First of all, how does this case have anything to do with shari'a? This is not a dispute between Muslims over religious law, it's a case between two individuals under secular law.

    Secondly, what's wrong with shari'a law? If two Muslims want to settle a dispute or write a contract based on mutually-agreed-upon religious principles, why shouldn't it be legal? This is no different than corporate arbitration. Nothing in the agreement can contradict secular law, so it doesn't affect anyone else.

    There is no "creeping shari'a." The anti-shari'a bills being introduced are just a blatant attempt by conservative state lawmakers to rally their teabag constituents with anti-Muslim bigotry, in hopes that they will ignore the economic chaos their austerity policies have created.

    1. profile image0
      Rad Manposted 11 years agoin reply to this

      You are right this has nothing to do with shari'a law. But your statement "what's wrong with shari'a law" is a problem because everything is wrong with shari'a law. EVERYTHING.

      1. profile image0
        scottcgruberposted 11 years agoin reply to this

        Explain what you think is wrong with it. I'm curious.

        1. profile image0
          Rad Manposted 11 years agoin reply to this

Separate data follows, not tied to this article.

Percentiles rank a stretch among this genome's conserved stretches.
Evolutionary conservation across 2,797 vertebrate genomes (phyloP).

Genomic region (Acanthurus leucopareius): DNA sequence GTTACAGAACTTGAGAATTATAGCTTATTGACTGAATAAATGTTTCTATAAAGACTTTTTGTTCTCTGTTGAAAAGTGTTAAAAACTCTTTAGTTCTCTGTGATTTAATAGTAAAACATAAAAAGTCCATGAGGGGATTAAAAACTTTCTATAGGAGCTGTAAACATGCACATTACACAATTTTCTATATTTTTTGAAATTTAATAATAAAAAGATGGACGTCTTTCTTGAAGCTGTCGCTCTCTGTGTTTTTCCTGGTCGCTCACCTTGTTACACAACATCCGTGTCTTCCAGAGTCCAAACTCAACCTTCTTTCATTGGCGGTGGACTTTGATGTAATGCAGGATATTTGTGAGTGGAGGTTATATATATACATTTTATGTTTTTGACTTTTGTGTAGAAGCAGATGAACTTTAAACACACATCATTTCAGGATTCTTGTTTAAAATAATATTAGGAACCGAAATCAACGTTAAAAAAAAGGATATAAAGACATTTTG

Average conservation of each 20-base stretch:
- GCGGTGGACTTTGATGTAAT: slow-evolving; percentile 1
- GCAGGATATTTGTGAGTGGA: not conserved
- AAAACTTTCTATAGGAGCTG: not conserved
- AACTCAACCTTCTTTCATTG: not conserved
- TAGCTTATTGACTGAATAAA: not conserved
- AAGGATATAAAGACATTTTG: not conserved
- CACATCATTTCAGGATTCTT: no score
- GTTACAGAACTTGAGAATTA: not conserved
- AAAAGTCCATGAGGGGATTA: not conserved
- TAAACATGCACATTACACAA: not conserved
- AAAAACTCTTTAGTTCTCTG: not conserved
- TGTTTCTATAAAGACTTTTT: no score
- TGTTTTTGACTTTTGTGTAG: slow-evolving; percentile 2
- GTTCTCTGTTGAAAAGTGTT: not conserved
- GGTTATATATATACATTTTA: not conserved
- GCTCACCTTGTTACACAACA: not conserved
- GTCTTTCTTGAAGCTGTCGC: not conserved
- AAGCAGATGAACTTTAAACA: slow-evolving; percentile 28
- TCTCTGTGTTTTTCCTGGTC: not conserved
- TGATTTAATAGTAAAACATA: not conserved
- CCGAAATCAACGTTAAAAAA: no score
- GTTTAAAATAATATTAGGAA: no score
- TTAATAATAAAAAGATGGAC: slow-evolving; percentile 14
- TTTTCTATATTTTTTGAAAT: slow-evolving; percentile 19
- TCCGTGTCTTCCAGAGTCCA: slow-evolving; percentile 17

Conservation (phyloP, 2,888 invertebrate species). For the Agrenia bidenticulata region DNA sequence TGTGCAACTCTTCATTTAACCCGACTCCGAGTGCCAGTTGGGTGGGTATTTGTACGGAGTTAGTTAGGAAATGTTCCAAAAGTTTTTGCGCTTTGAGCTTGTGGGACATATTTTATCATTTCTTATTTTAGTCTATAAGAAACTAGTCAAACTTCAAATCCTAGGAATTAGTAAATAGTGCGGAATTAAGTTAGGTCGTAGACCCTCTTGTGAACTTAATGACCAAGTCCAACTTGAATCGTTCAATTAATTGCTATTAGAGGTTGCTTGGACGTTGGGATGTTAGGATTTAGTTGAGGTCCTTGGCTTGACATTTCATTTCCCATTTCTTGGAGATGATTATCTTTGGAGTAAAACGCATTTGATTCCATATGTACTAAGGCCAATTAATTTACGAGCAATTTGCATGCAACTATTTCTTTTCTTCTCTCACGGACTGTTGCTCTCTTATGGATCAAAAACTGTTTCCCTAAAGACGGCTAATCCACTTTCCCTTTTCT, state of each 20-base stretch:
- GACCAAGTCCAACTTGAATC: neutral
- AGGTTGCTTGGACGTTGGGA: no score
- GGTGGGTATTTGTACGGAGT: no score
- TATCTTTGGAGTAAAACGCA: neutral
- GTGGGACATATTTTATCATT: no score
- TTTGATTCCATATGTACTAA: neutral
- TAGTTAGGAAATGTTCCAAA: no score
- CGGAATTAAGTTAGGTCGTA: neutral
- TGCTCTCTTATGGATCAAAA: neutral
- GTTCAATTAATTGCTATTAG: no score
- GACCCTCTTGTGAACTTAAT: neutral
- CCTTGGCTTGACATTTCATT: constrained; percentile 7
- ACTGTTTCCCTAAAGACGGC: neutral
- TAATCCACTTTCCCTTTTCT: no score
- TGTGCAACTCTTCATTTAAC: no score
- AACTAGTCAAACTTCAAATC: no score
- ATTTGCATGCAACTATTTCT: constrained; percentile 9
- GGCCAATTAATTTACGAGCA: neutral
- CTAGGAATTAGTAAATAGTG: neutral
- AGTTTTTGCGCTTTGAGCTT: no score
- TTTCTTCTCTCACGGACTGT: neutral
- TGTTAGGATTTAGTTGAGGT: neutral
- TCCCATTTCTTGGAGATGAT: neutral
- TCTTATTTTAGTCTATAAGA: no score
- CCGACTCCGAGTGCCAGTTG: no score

Well let's start with a case like this one. What would have happen in this case if America had Shari'a law? We all need a separation of church and state. Look what the Christians did to Europe. Look at Iran.

          1. profile image0
            scottcgruberposted 11 years agoin reply to this

            If we had shari'a law in this country, both the accuser and accused would have to have agreed prior to the case to proceed according to the interpretations of an Imam. I don't think the atheist would have agreed to that. So it simply doesn't apply.

            If you're taking about secular state, federal, and local laws having been made by religious parties, that's an entirely different issue. We already have that kind of Christian-based religious law - blue laws, creationism laws, abortion restrictions, stem cell restrictions, etc. That I certainly do object to.

            Shari'a "law" is not that. It isn't law at all - just religious guidelines. The root of the word, sha-ra-3a means "street" or "way," an entirely different meaning than "law."

            1. profile image0
              Rad Manposted 11 years agoin reply to this

              Well let me just say I am glad I'm in North America and not Iran. Stoning one to death for adultery is a little harsh. There is currently a Canadian on Death row in Iran because software he created was used in a pornographic site.

              1. profile image0
                scottcgruberposted 11 years agoin reply to this

                True. Iranian laws are pretty harsh. They also have nothing to do with shari'a as it would be applied in the West. Though I'm sure some Christians would love to pass such a law, it is currently illegal to stone anyone to death for adultery in any jurisdiction in the United States and Canada. Allowing Muslims to adjudicated based on shari'a would not suddenly make the practice legal for them - they would still have to obey all secular laws. If you aren't Muslim, shari'a guidelines do not apply to you, so you have nothing to worry about.